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# The Mayan System of Numbers by Mark Heley

The first striking thing about the Mayan counting system is the fact that the Maya counted in twenties, rather than tens. This number base differs from the Arabic numbers of the decimal system used worldwide today, which uses base ten. A simple way of thinking about this is that instead of using their fingers to count to ten, the Maya used their fingers and toes to count to twenty. This is base twenty or the vigesimal system.

In the decimal system, the more zeros that follow a number the more times it is multiplied by a factor of ten. For example, the base ten or decimal number 786 can also be written like this:

6 × 1 (6) + 8 × 10 (80) + 7 × 100 (700) = 786

Here's another example. The decimal number 3,440 can be written:

0 × 1 (0) + 4 × 10 (40) + 4 × 100 (400) + 3 × 1,000 (3,000) = 3,440

Each extra column adds a factor of ten: increasing from ones to tens, then hundreds, thousands, tens of thousands, hundreds of thousands, and millions. This is something so familiar that it may come as a surprise that there are other equally valid ways of doing it.

For the Maya, each position in a number raises the number by a factor of twenty, rather than ten. The Maya use columns of glyphs to represent the position of their numbers, rather than numerals. The higher up the column the glyph is placed, the higher the multiple of the number. Representing these vigesimal numbers in Arabic numerals looks something like this:

In base twenty, the vigesimal number 786 looks like this:

6 × 1 (6) + 8 × 20 (160) + 7 × 400 (2,800) = 2,966 in base ten

In base twenty, if we were to write the number 3,440, it would look like this:

0 × 1 (0) + 4 × 20 (80) + 4 × 400 (1,600) + 3 × 8,000 (24,000) = 25,680 in base ten

Instead of ones, tens, hundreds, thousands, and tens of thousands, the Mayan number system went from ones to twenties, four hundreds, eight thousands, and one hundred and sixty thousands. By the time the fifth position of a number is reached, the factor of that number is sixteen times bigger than it would be in the base ten. Numbers get much bigger much more quickly than in the decimal system. There are some definite advantages to this: This way of counting gave the Maya the ability to be easily able to conceptualize very big numbers and to add and subtract from them very quickly.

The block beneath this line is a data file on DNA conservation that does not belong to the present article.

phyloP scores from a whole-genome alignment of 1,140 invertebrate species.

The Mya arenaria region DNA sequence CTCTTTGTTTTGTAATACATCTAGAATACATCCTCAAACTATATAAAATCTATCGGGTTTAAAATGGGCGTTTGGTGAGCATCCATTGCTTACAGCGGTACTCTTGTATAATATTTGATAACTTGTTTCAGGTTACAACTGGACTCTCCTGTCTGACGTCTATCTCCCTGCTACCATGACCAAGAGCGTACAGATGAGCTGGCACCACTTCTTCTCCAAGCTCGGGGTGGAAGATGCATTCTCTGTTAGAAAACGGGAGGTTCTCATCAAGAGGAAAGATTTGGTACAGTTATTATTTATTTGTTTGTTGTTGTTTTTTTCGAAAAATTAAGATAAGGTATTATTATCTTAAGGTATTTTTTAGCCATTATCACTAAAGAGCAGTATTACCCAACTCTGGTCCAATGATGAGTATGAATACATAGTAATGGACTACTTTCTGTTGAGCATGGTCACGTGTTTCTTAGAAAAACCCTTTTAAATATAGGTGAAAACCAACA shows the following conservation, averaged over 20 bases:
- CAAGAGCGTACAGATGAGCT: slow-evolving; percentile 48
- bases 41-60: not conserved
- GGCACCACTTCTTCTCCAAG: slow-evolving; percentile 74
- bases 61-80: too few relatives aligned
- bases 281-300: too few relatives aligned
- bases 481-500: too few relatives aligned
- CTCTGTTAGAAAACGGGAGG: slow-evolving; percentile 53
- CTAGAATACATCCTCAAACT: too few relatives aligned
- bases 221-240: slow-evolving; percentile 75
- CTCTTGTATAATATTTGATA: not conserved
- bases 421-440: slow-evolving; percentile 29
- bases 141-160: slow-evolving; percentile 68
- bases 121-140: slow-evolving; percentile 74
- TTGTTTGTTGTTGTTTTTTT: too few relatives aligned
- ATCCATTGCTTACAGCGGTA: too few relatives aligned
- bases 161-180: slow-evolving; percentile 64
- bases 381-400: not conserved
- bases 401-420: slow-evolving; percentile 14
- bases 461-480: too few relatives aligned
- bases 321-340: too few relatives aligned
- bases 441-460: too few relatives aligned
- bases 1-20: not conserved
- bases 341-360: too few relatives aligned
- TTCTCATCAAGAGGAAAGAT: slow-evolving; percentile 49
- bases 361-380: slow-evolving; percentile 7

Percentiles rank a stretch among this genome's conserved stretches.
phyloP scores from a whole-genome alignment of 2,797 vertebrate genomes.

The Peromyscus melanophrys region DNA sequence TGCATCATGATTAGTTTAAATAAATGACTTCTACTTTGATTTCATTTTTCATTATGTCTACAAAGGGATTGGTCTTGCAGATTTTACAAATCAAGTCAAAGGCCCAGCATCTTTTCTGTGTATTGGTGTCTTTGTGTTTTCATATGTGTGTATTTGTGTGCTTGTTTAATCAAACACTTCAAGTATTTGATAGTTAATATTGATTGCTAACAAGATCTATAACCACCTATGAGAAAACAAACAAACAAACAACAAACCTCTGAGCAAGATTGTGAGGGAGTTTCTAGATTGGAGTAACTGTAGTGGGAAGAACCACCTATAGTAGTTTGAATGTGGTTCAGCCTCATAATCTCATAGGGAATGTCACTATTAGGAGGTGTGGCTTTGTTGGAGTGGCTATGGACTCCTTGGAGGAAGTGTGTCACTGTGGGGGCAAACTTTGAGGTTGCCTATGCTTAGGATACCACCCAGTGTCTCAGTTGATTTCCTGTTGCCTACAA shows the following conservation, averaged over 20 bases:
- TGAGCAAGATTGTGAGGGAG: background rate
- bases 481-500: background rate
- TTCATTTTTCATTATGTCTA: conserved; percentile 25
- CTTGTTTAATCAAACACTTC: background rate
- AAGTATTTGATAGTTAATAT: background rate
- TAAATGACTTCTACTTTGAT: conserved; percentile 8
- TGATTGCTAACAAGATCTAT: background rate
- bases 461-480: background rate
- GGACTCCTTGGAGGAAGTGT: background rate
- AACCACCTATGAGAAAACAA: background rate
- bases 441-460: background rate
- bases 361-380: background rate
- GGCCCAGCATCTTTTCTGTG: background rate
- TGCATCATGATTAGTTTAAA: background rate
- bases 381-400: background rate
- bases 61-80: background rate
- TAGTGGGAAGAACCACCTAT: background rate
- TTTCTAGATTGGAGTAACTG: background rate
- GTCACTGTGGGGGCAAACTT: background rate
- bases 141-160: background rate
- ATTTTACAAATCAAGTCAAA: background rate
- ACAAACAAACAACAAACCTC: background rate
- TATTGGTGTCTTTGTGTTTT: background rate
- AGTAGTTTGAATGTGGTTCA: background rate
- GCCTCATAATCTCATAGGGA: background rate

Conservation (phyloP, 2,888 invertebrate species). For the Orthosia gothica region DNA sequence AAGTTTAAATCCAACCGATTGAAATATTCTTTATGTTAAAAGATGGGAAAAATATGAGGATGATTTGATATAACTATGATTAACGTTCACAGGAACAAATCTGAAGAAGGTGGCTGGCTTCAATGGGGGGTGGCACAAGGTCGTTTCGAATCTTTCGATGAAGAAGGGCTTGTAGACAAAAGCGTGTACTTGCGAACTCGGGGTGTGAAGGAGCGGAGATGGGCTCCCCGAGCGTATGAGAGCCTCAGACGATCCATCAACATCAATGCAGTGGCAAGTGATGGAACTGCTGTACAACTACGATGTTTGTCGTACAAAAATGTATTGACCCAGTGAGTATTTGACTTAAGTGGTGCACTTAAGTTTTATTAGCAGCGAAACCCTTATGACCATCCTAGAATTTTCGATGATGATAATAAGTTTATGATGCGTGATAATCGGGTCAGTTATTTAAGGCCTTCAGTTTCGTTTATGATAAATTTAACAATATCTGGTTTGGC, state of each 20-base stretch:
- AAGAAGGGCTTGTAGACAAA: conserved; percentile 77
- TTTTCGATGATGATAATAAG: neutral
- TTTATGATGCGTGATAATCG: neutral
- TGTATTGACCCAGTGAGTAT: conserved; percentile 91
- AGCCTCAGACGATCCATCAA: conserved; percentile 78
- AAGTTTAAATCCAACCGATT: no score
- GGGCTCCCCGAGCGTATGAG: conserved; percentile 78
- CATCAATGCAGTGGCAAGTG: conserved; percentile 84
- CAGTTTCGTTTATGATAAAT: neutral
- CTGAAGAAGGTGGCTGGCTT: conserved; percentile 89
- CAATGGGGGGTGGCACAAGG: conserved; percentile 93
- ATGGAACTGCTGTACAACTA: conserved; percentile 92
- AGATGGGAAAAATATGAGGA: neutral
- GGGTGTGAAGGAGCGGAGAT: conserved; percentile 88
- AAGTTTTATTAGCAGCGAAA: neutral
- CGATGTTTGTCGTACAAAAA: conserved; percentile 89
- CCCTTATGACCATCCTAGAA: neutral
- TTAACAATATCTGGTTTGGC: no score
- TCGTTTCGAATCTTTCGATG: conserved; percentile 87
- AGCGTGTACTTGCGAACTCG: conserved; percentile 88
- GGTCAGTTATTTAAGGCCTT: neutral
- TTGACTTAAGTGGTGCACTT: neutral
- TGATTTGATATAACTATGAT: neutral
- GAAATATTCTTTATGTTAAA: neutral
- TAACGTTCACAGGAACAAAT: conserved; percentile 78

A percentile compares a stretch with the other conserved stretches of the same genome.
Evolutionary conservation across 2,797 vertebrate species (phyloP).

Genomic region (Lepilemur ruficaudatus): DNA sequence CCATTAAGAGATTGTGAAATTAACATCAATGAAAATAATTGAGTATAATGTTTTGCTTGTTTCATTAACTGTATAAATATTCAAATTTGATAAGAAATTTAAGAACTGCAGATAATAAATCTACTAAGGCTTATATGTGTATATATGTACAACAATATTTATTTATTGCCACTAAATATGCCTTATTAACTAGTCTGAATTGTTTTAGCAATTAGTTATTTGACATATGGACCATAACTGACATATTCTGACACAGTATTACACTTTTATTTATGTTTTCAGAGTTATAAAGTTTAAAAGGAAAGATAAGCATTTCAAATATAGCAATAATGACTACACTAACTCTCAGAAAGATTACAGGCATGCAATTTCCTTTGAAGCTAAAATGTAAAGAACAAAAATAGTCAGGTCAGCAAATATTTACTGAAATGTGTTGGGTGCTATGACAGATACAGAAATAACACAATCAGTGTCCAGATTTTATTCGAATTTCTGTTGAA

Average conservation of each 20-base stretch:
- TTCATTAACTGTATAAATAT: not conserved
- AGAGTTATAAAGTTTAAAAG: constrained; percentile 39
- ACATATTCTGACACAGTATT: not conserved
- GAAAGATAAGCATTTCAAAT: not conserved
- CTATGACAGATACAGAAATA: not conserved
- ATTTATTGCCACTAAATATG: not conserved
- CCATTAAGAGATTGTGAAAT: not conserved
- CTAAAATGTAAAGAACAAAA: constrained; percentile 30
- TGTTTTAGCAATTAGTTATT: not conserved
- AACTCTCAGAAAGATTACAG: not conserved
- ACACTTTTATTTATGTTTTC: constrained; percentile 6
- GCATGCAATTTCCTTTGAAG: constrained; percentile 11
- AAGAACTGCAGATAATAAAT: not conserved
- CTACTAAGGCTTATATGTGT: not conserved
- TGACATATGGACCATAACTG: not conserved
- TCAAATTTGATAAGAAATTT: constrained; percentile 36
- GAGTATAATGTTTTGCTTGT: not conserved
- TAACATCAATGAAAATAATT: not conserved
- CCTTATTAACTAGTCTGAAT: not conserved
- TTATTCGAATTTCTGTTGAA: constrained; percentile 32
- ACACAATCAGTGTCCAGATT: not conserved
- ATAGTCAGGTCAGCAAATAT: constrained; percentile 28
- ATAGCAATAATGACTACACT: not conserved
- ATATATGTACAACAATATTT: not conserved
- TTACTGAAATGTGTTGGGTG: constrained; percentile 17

## The Concept of Zero

The Maya were sophisticated mathematicians and had a concept and symbol for zero, something the Romans never had. Zero didn't exist in the west until the Arabic numbering system was adopted around A.D. 1000. The Mayan zero is represented as a shell, which means that the position in the number is empty, just like the number 0 in Arabic numerals.

The Mayan symbol for one is a simple dot. For the number two, just add another dot. Add more dots for three and four. The number five is represented as a bar. Six is simply another dot placed above the bar and further dots are added in the same way for seven, eight, and nine. Ten consists of two bars. Eleven adds another dot above those two bars and so on, all the way up to nineteen, which is written as three bars with four dots above it. Nineteen, like nine in Arabic numbers, is the highest number that can occupy any position. Twenty is represented by introducing another position. In the Maya's case, it was by adding another column of glyphs.

Mayan numbers from zero to nineteen

This is actually a very elegant number system. Having just three symbols makes it one of the simplest ever devised mathematically. There is the shell symbol for zero. The dot represents one and the bar stands for five. It's capable of representing big numbers very easily and it doesn't require the learning and memorization that the abstract symbols of the Arabic numerals from one to nine do.

## Numbers Make a Difference

In his book Outliers, social psychologist and author Malcolm Gladwell suggests that one of the most important factors that makes Asian children generally better at mathematics is the fact that the words for numbers in Asian languages are generally shorter and more logical than those in western languages. This seemingly small advantage translates into quite a large effect over time. What Gladwell shows is that these tiny differences in the speed of computation add up cumulatively to a significant general advantage. It seems that the Mayan vigesimal system may have had even greater advantages because of its inherent simplicity and logic. This idea shows that mathematical ability may be more of a culturally determined trait than it is an inherent talent, so the Maya would have been able to compute larger numbers and dates faster and more easily than we can today. Effectively, what this means is that the Maya were probably better at math than we are.